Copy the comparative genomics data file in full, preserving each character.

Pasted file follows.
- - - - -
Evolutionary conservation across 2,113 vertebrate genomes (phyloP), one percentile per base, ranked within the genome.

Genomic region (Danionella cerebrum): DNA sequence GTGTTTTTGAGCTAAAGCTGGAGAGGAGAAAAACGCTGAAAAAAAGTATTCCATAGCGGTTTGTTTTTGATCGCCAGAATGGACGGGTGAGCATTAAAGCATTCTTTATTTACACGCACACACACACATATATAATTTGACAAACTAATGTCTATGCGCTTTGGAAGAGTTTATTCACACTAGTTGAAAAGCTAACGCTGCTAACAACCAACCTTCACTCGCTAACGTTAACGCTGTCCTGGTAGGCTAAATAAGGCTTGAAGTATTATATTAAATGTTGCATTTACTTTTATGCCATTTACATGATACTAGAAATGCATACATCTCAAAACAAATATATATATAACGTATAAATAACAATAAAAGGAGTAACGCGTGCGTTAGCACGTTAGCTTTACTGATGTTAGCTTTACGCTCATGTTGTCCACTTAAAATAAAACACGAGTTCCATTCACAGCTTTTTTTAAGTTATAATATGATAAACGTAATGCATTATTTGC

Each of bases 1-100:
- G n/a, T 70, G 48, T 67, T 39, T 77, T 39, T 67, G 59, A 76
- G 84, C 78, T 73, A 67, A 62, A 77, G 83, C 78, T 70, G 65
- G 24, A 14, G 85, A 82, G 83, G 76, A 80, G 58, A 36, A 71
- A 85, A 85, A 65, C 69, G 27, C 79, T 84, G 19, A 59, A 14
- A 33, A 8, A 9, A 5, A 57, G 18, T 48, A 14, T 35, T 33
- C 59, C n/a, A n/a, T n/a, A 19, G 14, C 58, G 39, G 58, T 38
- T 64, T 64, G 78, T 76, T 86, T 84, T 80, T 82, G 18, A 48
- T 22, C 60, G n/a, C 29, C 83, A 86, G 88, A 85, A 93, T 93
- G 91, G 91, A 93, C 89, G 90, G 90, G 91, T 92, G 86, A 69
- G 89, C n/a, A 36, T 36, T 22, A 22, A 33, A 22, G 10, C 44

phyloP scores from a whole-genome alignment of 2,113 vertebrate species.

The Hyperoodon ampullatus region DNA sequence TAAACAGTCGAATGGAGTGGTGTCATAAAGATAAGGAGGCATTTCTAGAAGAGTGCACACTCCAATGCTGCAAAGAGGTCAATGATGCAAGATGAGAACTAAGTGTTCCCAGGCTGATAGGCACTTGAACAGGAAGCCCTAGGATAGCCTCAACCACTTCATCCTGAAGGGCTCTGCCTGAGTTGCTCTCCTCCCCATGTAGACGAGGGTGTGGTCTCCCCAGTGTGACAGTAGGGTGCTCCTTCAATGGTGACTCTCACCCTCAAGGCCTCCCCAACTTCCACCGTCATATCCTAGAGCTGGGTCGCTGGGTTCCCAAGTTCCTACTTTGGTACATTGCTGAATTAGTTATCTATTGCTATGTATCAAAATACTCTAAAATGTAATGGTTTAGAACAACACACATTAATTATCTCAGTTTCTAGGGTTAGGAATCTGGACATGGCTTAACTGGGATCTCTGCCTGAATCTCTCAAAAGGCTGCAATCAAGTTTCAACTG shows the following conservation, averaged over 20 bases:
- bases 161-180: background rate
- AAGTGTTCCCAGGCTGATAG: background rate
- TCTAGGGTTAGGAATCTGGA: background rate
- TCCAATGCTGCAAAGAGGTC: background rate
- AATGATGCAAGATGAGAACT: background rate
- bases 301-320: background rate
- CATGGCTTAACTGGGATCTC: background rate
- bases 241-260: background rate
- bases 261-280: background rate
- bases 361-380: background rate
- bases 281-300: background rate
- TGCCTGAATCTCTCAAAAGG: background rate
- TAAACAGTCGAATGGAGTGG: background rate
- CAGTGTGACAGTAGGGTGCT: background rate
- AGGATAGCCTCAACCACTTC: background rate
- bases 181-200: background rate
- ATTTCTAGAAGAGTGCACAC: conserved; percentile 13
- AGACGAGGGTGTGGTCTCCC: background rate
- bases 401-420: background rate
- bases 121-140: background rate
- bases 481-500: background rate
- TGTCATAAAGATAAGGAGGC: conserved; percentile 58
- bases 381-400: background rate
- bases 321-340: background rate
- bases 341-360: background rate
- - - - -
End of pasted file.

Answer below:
Evolutionary conservation across 2,113 vertebrate genomes (phyloP), one percentile per base, ranked within the genome.

Genomic region (Danionella cerebrum): DNA sequence GTGTTTTTGAGCTAAAGCTGGAGAGGAGAAAAACGCTGAAAAAAAGTATTCCATAGCGGTTTGTTTTTGATCGCCAGAATGGACGGGTGAGCATTAAAGCATTCTTTATTTACACGCACACACACACATATATAATTTGACAAACTAATGTCTATGCGCTTTGGAAGAGTTTATTCACACTAGTTGAAAAGCTAACGCTGCTAACAACCAACCTTCACTCGCTAACGTTAACGCTGTCCTGGTAGGCTAAATAAGGCTTGAAGTATTATATTAAATGTTGCATTTACTTTTATGCCATTTACATGATACTAGAAATGCATACATCTCAAAACAAATATATATATAACGTATAAATAACAATAAAAGGAGTAACGCGTGCGTTAGCACGTTAGCTTTACTGATGTTAGCTTTACGCTCATGTTGTCCACTTAAAATAAAACACGAGTTCCATTCACAGCTTTTTTTAAGTTATAATATGATAAACGTAATGCATTATTTGC

Each of bases 1-100:
- G n/a, T 70, G 48, T 67, T 39, T 77, T 39, T 67, G 59, A 76
- G 84, C 78, T 73, A 67, A 62, A 77, G 83, C 78, T 70, G 65
- G 24, A 14, G 85, A 82, G 83, G 76, A 80, G 58, A 36, A 71
- A 85, A 85, A 65, C 69, G 27, C 79, T 84, G 19, A 59, A 14
- A 33, A 8, A 9, A 5, A 57, G 18, T 48, A 14, T 35, T 33
- C 59, C n/a, A n/a, T n/a, A 19, G 14, C 58, G 39, G 58, T 38
- T 64, T 64, G 78, T 76, T 86, T 84, T 80, T 82, G 18, A 48
- T 22, C 60, G n/a, C 29, C 83, A 86, G 88, A 85, A 93, T 93
- G 91, G 91, A 93, C 89, G 90, G 90, G 91, T 92, G 86, A 69
- G 89, C n/a, A 36, T 36, T 22, A 22, A 33, A 22, G 10, C 44

phyloP scores from a whole-genome alignment of 2,113 vertebrate species.

The Hyperoodon ampullatus region DNA sequence TAAACAGTCGAATGGAGTGGTGTCATAAAGATAAGGAGGCATTTCTAGAAGAGTGCACACTCCAATGCTGCAAAGAGGTCAATGATGCAAGATGAGAACTAAGTGTTCCCAGGCTGATAGGCACTTGAACAGGAAGCCCTAGGATAGCCTCAACCACTTCATCCTGAAGGGCTCTGCCTGAGTTGCTCTCCTCCCCATGTAGACGAGGGTGTGGTCTCCCCAGTGTGACAGTAGGGTGCTCCTTCAATGGTGACTCTCACCCTCAAGGCCTCCCCAACTTCCACCGTCATATCCTAGAGCTGGGTCGCTGGGTTCCCAAGTTCCTACTTTGGTACATTGCTGAATTAGTTATCTATTGCTATGTATCAAAATACTCTAAAATGTAATGGTTTAGAACAACACACATTAATTATCTCAGTTTCTAGGGTTAGGAATCTGGACATGGCTTAACTGGGATCTCTGCCTGAATCTCTCAAAAGGCTGCAATCAAGTTTCAACTG shows the following conservation, averaged over 20 bases:
- bases 161-180: background rate
- AAGTGTTCCCAGGCTGATAG: background rate
- TCTAGGGTTAGGAATCTGGA: background rate
- TCCAATGCTGCAAAGAGGTC: background rate
- AATGATGCAAGATGAGAACT: background rate
- bases 301-320: background rate
- CATGGCTTAACTGGGATCTC: background rate
- bases 241-260: background rate
- bases 261-280: background rate
- bases 361-380: background rate
- bases 281-300: background rate
- TGCCTGAATCTCTCAAAAGG: background rate
- TAAACAGTCGAATGGAGTGG: background rate
- CAGTGTGACAGTAGGGTGCT: background rate
- AGGATAGCCTCAACCACTTC: background rate
- bases 181-200: background rate
- ATTTCTAGAAGAGTGCACAC: conserved; percentile 13
- AGACGAGGGTGTGGTCTCCC: background rate
- bases 401-420: background rate
- bases 121-140: background rate
- bases 481-500: background rate
- TGTCATAAAGATAAGGAGGC: conserved; percentile 58
- bases 381-400: background rate
- bases 321-340: background rate
- bases 341-360: background rate